Review: 100 Things Guys Need to Know

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Initially, I thought—judging by the title—that _100 Things Guys Need to Know_ was going to be something along the lines of smarmy tips for single straight men on how to manipulate vulnerable women into their beds, but to my surprise, when the book arrived it proved to be tips on how to be a self-actualized, well-adjusted tween-age boy (which might prove an invaluable primer on how not to end up being the guy perusing the book on how to manipulate vulnerable women into your bed).

Self-help is kind of a grownup thing. Even I, one of the more independent sorts, found myself dashing out for a copy of _The Dance of Anger_ right before my nuptials, and beseeching my intended to learn thereof. Self-help for the 11-14 year-old boy has got to be a tough sell. Yet Bill Zimmerman (an author and two-time Pulitzer-nominated editor of a Newsday column for young people) starts out right with a comic-book style layout that cannot help but appeal to even the most jaded apprentice of the college of comic book knowledge. While the pictures show guys doing “guy” things like skateboarding, slouching, gesturing excitedly and exchanging glances of eye-rolling commiseration at the foibles of parents, girls and other inexplicable entities, the narratives of the real “guys” that Zimmerman surveyed provide the authenticity that is essential to this wary age group.

Zimmerman leaves it up to the guys to identify the vicissitudes, quandaries and desires of our really young young men, intervening only to organize the stuff into chapters, provide hints and tips, and be the grown-up voice not so much of authority as experience and agency when alluding to issues like bullying, peer pressure and even proper nutrition. Each chapter is peppered with sections like “Take Action” (exercises for deepening guys’ understanding of the material), “Check These Out” (references to books and web sites for more information) and “A Guy Like You” (to put it plainly, commentary from celebrities who are young men or can remember being young men).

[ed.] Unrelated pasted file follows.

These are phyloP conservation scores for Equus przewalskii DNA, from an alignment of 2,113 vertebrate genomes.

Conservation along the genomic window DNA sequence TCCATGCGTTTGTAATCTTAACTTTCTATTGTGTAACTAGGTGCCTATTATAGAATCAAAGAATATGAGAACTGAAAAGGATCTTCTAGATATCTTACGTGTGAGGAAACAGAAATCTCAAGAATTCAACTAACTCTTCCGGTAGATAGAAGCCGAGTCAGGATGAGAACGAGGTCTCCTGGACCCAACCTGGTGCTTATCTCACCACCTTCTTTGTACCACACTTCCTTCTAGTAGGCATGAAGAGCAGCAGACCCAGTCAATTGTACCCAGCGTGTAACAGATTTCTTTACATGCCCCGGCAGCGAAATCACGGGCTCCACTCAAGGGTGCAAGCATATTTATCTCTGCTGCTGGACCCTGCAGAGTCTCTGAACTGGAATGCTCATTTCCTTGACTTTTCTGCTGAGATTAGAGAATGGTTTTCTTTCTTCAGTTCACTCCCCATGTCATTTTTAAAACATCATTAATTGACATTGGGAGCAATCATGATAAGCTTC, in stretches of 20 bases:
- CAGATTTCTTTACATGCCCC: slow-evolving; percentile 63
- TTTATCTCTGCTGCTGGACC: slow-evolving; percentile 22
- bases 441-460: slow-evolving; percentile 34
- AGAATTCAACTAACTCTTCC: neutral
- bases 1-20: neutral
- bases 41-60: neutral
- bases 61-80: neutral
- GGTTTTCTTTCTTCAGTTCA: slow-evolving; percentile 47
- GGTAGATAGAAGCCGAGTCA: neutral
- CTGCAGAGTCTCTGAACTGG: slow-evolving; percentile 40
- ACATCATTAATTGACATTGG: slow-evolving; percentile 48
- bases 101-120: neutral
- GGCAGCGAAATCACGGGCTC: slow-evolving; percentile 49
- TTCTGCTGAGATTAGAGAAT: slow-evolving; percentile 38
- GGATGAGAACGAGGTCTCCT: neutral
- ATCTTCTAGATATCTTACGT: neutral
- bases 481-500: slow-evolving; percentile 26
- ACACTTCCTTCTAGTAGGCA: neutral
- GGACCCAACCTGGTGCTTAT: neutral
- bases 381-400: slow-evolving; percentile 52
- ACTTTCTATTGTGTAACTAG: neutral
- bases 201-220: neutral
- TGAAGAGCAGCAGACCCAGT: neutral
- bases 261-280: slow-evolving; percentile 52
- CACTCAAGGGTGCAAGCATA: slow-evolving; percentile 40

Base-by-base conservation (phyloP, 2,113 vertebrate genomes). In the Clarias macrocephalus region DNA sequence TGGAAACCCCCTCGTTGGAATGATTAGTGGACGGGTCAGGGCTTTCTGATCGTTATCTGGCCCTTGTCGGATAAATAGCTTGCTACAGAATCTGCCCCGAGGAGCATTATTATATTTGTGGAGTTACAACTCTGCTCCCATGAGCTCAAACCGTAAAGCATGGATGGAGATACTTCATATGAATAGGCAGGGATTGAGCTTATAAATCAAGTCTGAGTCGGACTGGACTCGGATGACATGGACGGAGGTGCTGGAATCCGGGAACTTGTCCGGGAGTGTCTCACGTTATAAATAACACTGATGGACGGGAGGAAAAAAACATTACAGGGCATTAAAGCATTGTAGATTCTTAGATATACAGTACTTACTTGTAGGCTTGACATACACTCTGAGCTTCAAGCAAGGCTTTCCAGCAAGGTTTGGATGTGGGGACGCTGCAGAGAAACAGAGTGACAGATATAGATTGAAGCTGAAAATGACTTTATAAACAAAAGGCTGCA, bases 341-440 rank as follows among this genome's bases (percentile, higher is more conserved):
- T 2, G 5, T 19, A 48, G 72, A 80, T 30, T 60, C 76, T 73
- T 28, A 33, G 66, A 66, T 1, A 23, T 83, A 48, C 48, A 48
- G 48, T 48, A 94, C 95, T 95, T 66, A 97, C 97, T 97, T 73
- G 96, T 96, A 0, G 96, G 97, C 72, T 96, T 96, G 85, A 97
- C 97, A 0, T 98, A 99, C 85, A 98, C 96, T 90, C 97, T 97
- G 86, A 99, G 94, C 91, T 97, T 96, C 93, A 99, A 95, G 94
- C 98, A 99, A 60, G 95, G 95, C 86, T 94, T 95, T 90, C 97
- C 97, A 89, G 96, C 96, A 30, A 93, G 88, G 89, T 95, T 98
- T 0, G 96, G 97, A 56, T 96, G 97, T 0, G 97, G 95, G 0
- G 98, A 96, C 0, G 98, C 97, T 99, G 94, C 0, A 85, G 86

But to me, the most interesting parts of the book were the survey comments from the young men Zimmerman spoke to. Much of what they say is predictable—parents are weird, girls are weird, acne sucks—but many of the remarks are surprising and insightful. Eleven-year old Noah writes “When you’re younger, you change who you are around people. When you get older, you act the way you are and decide who your friends are.” Many of us have graduated from college and gone to our fifth year reunion before we figure this one out. Thirteen-year old Marvin writes “No one else will take care of your body for you. I eat salad and not junk food all the time.” Laudable, but I think I’ll skip his Super Bowl party. My favorite, the philosophical ten-year-old Randall, confesses, “I’m just not the manly and tough kind of guy.”

Educators are often big on doing things—like reading books—together: let’s all get into small groups and talk about our body changes! But I see this book as a good one for a boy to read alone and reflect on, not one to be preached to about. Buy it for a guy you care about.

_Lucy Vilankulu lives in Linden Hills, where there are bunnies in the backyard, and unfortunately for the bunnies, a hawk. She is editor of Minnesota Literature._